Entertainment Movies

Understanding Trauma Through Avengers: Endgame

Thor Endgame

Avengers: Endgame dropped in movie theaters months ago, making millions worldwide, and we are still talking about it. Most of you have seen it multiple times by now. We have all laughed, we have all cried, and we are all anxiously waiting for the next phase of Marvel movies and looking for life after Endgame.

Now that all of this time has passed, there is one concept that still stuck with me: Superheroes have trauma too.

We like to downplay trauma. We often tell our friends and family to get over it, to see the bright side of things

But watching Avengers: Endgame got me really thinking. Because sometimes, you can’t just pull yourself out of a funk. Sometimes, you cry instead of pushing yourself to smile. And sometimes, instead of fighting, you sit on the sidelines.

We have seen over 40 hours of Marvel movies along with countless hours of other superhero movies and tv shows. One theme is common: Superheroes never falter. They never give up. And they never let sadness take over.

So when we, as humans, feel sad, falter, or even fail, we feel as if we have taken another step away from greatness.

But what if your failures didn’t stop you? What if what makes you human also makes you no less than a superhero?

I definitely saw this concept throughout Avengers: Endgame with two characters. Nebula and Thor. Both had been through A LOT. And for once, in this film, we finally see the effects of it.

Through these two characters, we can all understand trauma a little deeper.

Nebula’s Journey

Nebula Endgame

Nebula stood out to me because I identify with her struggle. Have you ever had someone who did you so wrong, maybe a friend or a significant other, but you kept trying to please them and kept trying to make it work? Because you felt if you just did this one thing right, that there would be no way for them to deny you. They would HAVE to accept you.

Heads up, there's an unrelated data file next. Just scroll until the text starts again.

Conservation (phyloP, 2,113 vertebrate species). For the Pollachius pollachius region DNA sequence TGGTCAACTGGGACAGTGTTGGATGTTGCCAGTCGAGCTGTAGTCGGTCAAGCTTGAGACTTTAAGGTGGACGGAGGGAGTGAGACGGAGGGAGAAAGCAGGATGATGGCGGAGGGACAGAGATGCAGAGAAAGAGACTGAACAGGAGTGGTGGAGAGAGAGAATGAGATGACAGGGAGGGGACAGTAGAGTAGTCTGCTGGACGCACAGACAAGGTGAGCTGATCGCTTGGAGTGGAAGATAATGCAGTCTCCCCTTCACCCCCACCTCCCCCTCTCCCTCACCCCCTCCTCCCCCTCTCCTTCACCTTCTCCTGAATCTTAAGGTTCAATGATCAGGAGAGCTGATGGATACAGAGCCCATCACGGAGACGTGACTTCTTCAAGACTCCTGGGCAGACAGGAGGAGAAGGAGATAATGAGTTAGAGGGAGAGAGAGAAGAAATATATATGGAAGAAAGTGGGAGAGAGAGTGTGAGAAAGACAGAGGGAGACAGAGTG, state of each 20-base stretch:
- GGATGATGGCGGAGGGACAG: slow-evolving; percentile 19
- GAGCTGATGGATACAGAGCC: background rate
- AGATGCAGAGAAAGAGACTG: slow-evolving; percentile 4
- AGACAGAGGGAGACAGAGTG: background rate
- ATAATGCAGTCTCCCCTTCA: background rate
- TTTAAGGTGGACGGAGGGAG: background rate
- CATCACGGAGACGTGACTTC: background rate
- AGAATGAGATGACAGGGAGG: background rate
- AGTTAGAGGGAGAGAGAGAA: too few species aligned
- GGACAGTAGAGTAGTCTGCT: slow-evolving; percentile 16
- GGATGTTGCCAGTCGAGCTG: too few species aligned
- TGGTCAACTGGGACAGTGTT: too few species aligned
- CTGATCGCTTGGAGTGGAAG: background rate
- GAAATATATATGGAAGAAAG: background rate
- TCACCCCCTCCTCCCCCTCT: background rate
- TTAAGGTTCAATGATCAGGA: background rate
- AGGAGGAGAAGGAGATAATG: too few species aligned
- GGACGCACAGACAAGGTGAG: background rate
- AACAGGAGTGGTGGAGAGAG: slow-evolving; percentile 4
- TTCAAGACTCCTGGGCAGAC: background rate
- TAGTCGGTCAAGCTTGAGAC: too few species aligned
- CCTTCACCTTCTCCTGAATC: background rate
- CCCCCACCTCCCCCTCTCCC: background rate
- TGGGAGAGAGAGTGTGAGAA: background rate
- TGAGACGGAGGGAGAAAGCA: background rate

That was Nebula with Thanos. He constantly manipulated her and often made her feel as if she should be grateful that he did not straight up kill her. But she kept trying to earn his respect by doing his deeds. RIght up until his gory end, he never gave that to her.

When she looked at her past self, you could tell she regretted her actions back then. More than anything, she regretted her past self’s pure determination to please Thanos because now she had the knowledge that, no matter what she did or how hard she tried, Thanos would never acknowledge her.

The part that got my blood boiling? After they all jumped Thanos in the beginning (i loved that by the way) right before he knew he was going to die, he looks straight at Nebula and says

“…daughter…perhaps I treated you too harshly”

I’m sorry, Perhaps?!

After my anger subsided, there came a feeling of understanding. People absolutely manipulate others in this way all of the time. Giving small breadcrumbs to the people they have hurt and convinced them it’s a full loaf of bread. Nebula had been waiting all of her life to get some sense of validation from Thanos, only for him to stubbornly give her less than a quarter of that.

It made me think of those spouses or partners in horrible relationships. “Why don’t they just leave?”They spent months, years, sometimes decades being told that they aren’t enough, but given a small shred of hope that maybe they could be enough one day. While we think it’s easy for them to just say “forget it” and take off, for Nebula, and others in situations like hers, it isn’t that easy.